One of the key elements of balance in any yoga balance pose, assuming that stability is taking care of, is keeping the bodies center of gravity over the foundation.
I'll define here the foundation of a yoga pose as any part of the body that is in contact with the floor and that is supporting some portion of the body's center of gravity.
So in side plank, above, the bottom arm and leg are part of my foundation.
Part of staying balanced can include choosing where to position your center relative to your foundation, i.e. which part of the foundation are you trying to keep your center over.
Another part of staying balanced is being able to sense where you center of gravity is relative to your foundation.
This means not only sensing when your center is over your target area but also sensing when your center is moving away from the target area.
Sensitivity without the ability to effectively respond is an exercise in frustration (unless you like frustration) and so another part of balance is being able to control your body in such a way that you can position your center and move it as required.
You could think of each part of the body: the forearms, the upper arms, the head, the ribcage, the pelvis, the thighs, the calves and feet, as each having their own center of gravity.
The position of the body's overall center of gravity depends on the position of all of these elements relative to each other, relative to your foundation and relative to the force of gravity.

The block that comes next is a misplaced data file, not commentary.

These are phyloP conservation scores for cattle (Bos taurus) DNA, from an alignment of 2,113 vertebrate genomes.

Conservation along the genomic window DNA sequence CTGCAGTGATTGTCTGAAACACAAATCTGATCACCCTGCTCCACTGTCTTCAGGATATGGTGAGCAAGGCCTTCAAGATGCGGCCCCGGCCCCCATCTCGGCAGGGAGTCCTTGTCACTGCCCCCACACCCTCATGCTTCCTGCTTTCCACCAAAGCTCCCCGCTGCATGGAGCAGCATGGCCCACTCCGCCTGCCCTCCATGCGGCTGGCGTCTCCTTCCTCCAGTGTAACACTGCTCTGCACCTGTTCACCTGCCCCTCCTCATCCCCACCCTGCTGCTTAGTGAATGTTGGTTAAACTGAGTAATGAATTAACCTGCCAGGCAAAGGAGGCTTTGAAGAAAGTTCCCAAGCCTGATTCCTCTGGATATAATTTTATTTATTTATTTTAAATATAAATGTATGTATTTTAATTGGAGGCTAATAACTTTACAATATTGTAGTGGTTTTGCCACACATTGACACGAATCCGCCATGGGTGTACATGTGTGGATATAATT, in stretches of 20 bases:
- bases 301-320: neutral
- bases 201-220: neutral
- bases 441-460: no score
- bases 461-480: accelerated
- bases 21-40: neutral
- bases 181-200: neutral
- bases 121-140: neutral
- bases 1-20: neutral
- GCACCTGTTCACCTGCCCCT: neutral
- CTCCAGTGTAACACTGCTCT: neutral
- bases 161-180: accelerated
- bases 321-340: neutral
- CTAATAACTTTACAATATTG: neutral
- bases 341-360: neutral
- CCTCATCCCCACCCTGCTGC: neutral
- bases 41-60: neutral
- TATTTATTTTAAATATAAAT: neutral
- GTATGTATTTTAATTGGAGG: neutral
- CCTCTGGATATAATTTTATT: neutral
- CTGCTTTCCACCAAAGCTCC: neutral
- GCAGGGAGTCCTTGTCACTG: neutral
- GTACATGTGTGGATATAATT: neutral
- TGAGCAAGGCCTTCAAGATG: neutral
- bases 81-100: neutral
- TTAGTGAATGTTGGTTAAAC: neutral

Standing upright with your weight over one foot, then your center of gravity is in the region of your pelvis. (Bottom left.)
Pushing your hips left while keeping your center of gravity over your foot moves your pelvis relative to your center of gravity. Now your center of gravity ends up to the side of your pelvis instead of being centered within it. (Above right.)
Bending forwards at the hips while balancing on your forefeet, with your arms reaching back, your center has to be over your forefeet for you to stay balanced. (Below left.)
Move your arms forwards, then your hips have to shift backwards for you to stay balanced. This means that your center shifts away from your pelvis and towards your ribcage. (Above right.)
Moving into an arm balancing yoga pose like Crow Pose (bakasana) you start with your center of gravity over your feet.
For more on Crow Pose you can read:
To get your center over your hands so that you can lift your feet in crow pose, you have to move your body forwards.
This same is true in most arm balances where you start with your weight on your feet behind your hands.
For more Yoga Arm Balances read:
To balance on your hands in these yoga balance poses you have to get your center of gravity over your hands.
To stay balanced, you have to keep it there.
In a pose like half moon pose it can be easy to shift your weight towards your hand so that your center is actually over a point between your hand and foot.
How do you lift the hand?
By shifting your body so that your center of gravity is over your foot.
For more on balancing in Half Moon Yoga Pose:
read Half Moon.
To balance in side plank pose, you have to have your center of gravity somewhere over the line that connects your supporting hand and foot.
To make it easier to keep your center of gravity over this Foundation Line you can make your foundation wider by placing one foot in front of the other.